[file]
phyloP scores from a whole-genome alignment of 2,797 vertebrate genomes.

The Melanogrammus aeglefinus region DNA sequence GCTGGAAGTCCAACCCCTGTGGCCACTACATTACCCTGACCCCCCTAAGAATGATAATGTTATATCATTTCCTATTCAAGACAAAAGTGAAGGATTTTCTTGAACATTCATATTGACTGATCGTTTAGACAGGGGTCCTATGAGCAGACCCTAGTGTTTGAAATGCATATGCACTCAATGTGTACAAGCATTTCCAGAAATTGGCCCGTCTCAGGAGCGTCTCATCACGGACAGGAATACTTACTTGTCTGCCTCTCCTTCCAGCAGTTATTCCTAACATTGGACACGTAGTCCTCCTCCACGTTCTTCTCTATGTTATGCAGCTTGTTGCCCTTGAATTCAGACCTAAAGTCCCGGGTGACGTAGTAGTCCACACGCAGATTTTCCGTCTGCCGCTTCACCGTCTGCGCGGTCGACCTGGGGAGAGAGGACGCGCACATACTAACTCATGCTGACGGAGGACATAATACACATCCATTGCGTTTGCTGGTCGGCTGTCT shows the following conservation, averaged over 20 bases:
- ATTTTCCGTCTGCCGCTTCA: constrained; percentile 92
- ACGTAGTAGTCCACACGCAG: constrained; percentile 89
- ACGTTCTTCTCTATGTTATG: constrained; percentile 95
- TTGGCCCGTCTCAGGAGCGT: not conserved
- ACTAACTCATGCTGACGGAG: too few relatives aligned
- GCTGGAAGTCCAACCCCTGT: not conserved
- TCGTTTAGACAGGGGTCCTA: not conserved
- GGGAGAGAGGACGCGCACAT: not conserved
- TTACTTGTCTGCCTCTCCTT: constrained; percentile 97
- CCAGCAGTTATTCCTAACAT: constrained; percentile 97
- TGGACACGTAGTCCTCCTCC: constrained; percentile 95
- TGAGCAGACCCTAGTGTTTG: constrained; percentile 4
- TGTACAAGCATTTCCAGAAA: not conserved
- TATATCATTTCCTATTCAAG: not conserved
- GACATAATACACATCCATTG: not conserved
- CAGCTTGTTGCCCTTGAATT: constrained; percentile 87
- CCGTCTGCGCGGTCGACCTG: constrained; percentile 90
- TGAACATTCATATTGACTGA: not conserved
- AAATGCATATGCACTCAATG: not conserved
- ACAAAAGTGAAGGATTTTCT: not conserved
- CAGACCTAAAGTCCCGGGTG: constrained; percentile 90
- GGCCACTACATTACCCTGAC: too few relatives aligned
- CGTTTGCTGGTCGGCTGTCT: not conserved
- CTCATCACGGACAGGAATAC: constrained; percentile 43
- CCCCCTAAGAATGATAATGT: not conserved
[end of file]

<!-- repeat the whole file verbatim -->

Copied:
phyloP scores from a whole-genome alignment of 2,797 vertebrate genomes.

The Melanogrammus aeglefinus region DNA sequence GCTGGAAGTCCAACCCCTGTGGCCACTACATTACCCTGACCCCCCTAAGAATGATAATGTTATATCATTTCCTATTCAAGACAAAAGTGAAGGATTTTCTTGAACATTCATATTGACTGATCGTTTAGACAGGGGTCCTATGAGCAGACCCTAGTGTTTGAAATGCATATGCACTCAATGTGTACAAGCATTTCCAGAAATTGGCCCGTCTCAGGAGCGTCTCATCACGGACAGGAATACTTACTTGTCTGCCTCTCCTTCCAGCAGTTATTCCTAACATTGGACACGTAGTCCTCCTCCACGTTCTTCTCTATGTTATGCAGCTTGTTGCCCTTGAATTCAGACCTAAAGTCCCGGGTGACGTAGTAGTCCACACGCAGATTTTCCGTCTGCCGCTTCACCGTCTGCGCGGTCGACCTGGGGAGAGAGGACGCGCACATACTAACTCATGCTGACGGAGGACATAATACACATCCATTGCGTTTGCTGGTCGGCTGTCT shows the following conservation, averaged over 20 bases:
- ATTTTCCGTCTGCCGCTTCA: constrained; percentile 92
- ACGTAGTAGTCCACACGCAG: constrained; percentile 89
- ACGTTCTTCTCTATGTTATG: constrained; percentile 95
- TTGGCCCGTCTCAGGAGCGT: not conserved
- ACTAACTCATGCTGACGGAG: too few relatives aligned
- GCTGGAAGTCCAACCCCTGT: not conserved
- TCGTTTAGACAGGGGTCCTA: not conserved
- GGGAGAGAGGACGCGCACAT: not conserved
- TTACTTGTCTGCCTCTCCTT: constrained; percentile 97
- CCAGCAGTTATTCCTAACAT: constrained; percentile 97
- TGGACACGTAGTCCTCCTCC: constrained; percentile 95
- TGAGCAGACCCTAGTGTTTG: constrained; percentile 4
- TGTACAAGCATTTCCAGAAA: not conserved
- TATATCATTTCCTATTCAAG: not conserved
- GACATAATACACATCCATTG: not conserved
- CAGCTTGTTGCCCTTGAATT: constrained; percentile 87
- CCGTCTGCGCGGTCGACCTG: constrained; percentile 90
- TGAACATTCATATTGACTGA: not conserved
- AAATGCATATGCACTCAATG: not conserved
- ACAAAAGTGAAGGATTTTCT: not conserved
- CAGACCTAAAGTCCCGGGTG: constrained; percentile 90
- GGCCACTACATTACCCTGAC: too few relatives aligned
- CGTTTGCTGGTCGGCTGTCT: not conserved
- CTCATCACGGACAGGAATAC: constrained; percentile 43
- CCCCCTAAGAATGATAATGT: not conserved